Yesterday at Freeman peak we found dense and creamy facet skiing at shaded slopes, and the skiing was not too bad at all. But meters away a minefield of breakable crust was ready to remind you about the temperate temps in the mountains during the last 10 days.
I was surprised about the high level of optimism ... skiers and snowmobiles were out in force to enjoy Mores Creek Summit recreation area this past Saturday.
I do not track or compare multi year snow conditions too often ... but I cannot remember such a poor snowpack in the 22 years I have been skiing at Mores Creek Summit. The next snotel chart for Mores Creek Summit snotel is not encouraging. The chart suggest that MCS has an approximate deficit of 5 inches of SWE (snow water equivalent), or if we assume snow densities of 10 % (pow conditions) we are missing 50 inches of snow!
I do not recall a January where I could see so much dirt at the south aspect of Pilot Peak, or that I had to take my skis off to go over rocks when skinning up Freeman Peak along its East ridge. Between the road and 6600 feet the snowpack at N and NE aspects have a depth of 80-90 cms. At 6800-7000 feet the snowpack supasess the 1 meter depth at N and E aspects. The next pictures illustrate the poor coverage conditions.
|Lower Freeman Ridge looking into lower Pilot Peak.|
|Freeman Ridge - 6500 feet|
Before spending the MLK weekend at Washington, Pedro and I had a string of fabulous days skiing Idaho's mountains. We closed the week by having a phenomenal ski day on Thursday January 16th:
Jan 16th MCS Blog Posting
Days have passed since January 16th, warm temps have affected the snow surface and no snow refresh to cover old tracks - but I did not want to face reality. I got myself busy with university work. But I knew I had to visit the backcountry to conduct a snow temperature conductivity experiment for Miguel, a BSU Hydrology PhD student. So yesterday, I spent several hours playing with IR and high speed thermocouple temperature instruments.
I have to admit that I was happy to see stashes of soft snow during my climb, but the thinly covered slopes got me very worried. It is the end of January, and it feels more like the end of March minus 1.5 meter of snow. Not good!
Check the next video clip. Clearly, the basal weak layer continue to be reactive to propagation.
No surprises here ... this propagation saw test was conducted at 6500 feet in a Northeast aspect slope with 28 degrees in steepness. The buried layer of facets at the 50-60 cm depth continues to have the potential to propagate fractures. The score for this test is codified as PST25/100(End)Q1-60 cm down. The same test score was reproduced when the test was repeated at the 50 cm interface. By the way, my ski touring partner initiated a whumpf earlier in the day.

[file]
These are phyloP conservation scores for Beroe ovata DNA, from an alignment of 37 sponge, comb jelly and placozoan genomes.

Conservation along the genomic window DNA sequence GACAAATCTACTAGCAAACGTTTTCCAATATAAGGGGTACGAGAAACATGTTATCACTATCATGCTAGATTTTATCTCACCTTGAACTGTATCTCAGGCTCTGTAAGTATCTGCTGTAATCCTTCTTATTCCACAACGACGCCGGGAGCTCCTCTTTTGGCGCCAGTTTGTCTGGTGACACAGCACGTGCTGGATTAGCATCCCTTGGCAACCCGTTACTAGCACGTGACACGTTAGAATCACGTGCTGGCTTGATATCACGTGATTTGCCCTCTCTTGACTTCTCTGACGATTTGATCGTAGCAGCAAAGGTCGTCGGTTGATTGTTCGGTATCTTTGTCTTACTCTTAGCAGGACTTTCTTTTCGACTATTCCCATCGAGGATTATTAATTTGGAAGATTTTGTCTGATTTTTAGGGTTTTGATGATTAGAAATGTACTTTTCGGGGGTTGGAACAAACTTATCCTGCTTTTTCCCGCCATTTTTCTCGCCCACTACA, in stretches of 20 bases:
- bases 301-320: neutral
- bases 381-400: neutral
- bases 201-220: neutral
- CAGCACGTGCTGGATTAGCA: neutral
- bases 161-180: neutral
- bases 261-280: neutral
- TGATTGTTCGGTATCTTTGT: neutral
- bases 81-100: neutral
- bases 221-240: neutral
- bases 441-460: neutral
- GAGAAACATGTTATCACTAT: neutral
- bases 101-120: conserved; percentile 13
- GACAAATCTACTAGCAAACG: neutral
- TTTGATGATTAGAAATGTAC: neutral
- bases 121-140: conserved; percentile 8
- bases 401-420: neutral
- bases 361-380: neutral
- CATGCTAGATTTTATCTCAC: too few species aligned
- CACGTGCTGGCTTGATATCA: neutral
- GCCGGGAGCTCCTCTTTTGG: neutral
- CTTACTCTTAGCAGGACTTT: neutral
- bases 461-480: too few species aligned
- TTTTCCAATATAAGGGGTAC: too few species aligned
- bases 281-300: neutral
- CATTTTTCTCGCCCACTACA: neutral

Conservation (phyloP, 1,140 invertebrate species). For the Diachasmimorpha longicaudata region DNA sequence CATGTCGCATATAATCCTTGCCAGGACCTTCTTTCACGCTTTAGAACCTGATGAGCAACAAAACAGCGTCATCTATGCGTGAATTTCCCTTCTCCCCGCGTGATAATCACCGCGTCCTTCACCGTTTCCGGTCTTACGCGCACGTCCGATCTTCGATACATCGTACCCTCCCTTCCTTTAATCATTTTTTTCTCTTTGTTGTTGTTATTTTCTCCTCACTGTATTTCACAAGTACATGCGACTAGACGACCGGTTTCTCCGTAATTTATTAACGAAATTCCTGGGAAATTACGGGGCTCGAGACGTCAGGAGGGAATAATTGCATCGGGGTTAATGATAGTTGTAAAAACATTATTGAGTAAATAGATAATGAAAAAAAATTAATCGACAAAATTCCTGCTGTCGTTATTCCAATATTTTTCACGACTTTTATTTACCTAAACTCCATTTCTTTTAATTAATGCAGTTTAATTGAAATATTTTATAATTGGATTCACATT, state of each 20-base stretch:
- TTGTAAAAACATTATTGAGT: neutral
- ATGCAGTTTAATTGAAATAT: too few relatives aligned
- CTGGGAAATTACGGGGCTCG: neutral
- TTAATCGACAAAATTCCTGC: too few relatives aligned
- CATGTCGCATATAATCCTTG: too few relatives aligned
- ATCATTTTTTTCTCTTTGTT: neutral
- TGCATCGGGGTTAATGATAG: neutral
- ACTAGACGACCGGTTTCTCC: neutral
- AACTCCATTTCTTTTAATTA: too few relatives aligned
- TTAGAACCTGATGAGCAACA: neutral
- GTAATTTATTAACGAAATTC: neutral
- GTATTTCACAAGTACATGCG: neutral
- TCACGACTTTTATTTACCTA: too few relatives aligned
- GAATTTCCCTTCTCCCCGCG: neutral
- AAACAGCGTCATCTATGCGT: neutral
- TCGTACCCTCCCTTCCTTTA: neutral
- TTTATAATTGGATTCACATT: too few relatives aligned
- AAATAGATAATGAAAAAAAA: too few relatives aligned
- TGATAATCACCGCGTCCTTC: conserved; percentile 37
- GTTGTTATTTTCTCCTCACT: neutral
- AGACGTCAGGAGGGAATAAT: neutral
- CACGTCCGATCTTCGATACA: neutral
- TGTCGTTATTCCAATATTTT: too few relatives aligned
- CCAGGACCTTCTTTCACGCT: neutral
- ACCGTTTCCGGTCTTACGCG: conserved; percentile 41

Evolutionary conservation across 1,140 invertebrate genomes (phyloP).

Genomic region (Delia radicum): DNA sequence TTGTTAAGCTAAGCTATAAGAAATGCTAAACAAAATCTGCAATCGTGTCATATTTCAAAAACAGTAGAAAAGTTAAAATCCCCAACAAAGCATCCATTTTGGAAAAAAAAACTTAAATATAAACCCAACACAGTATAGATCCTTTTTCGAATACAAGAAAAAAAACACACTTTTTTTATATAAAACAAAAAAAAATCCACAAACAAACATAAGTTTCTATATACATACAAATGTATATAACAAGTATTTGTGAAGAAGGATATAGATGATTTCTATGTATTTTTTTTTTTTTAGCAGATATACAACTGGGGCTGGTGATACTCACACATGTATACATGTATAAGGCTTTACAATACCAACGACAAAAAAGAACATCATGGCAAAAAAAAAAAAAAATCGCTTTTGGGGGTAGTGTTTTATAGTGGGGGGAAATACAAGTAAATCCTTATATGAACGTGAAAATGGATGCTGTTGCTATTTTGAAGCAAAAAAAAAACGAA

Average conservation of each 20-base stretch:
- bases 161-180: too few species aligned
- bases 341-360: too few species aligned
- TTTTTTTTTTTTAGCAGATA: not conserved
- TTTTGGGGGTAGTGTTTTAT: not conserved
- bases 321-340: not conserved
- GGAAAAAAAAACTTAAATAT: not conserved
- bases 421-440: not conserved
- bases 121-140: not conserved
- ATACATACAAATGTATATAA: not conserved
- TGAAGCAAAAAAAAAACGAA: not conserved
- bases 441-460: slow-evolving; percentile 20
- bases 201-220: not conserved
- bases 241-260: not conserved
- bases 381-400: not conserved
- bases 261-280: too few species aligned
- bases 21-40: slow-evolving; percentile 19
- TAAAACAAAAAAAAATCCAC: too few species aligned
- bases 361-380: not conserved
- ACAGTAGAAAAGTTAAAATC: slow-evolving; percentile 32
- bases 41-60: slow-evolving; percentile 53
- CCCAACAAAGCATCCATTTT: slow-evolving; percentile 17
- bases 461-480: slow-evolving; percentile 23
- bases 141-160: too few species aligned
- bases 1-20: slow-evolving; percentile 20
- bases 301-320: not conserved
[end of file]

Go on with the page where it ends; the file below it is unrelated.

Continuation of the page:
|Snowpack at 6500 feet, Northeast aspect|
|Snowpack at 6900 feet Northeast aspect|
It is understandable how excruciating it is to deal with the existing instability problem. We have a regional snowpack, from Eastern Oregon to central Idaho with a highly variable buried weak structure. This weak structure continues to produce evidence of its capability to propagate fractures. The depth for this weak layer of facets varies from 50 up to 80 cms., suggesting that if an avalanche is triggered it will involve significant amounts of snow, where terrain traps can make rescue challenging due to burial depth. And it does not helps that the weather has been tranquil with mild temps resulting in ~10 cms of snowpack settling (settling is NOT whumpfing - settling is the process of where the snowpack densifies as air porosity is decreased in the snowpack) . The current conditions can easily be confused with periods where avalanches are not possible. And that is NOT the case!
We are dealing with a case of HIGH uncertainty. The weak layer distribution is highly variable, as well as the avalanche trigger likelihood. Slopes above 35 degrees should be treated with suspicion, particularly if the snow depth is variable making easier to find shallower spots that will make it easier to trigger an avalanche. Even careful evaluation of moderately sized slope cannot guarantee that a basal weak layer will not be triggered. There is just too much to variability in the snowpack structure!
For Mores Creek Summit (MCS), the snowpack seems to be fairly uniform in depth, reducing the probability of shallow spots that will make it easier to trigger avalanches. But I observed yesterday some specific locations with signs of wind transported snow at ridgetops above the 7000 feet. Be mindful of wind effects at specific locations not only at MCS, but at any alpine or sub-alpine terrain in our region. Wind effects results in a double whammy situation where the slab is stiffened, and the distance between YOU and the weak layer can be reduced, making easier to trigger a slab with weak layers close to the ground!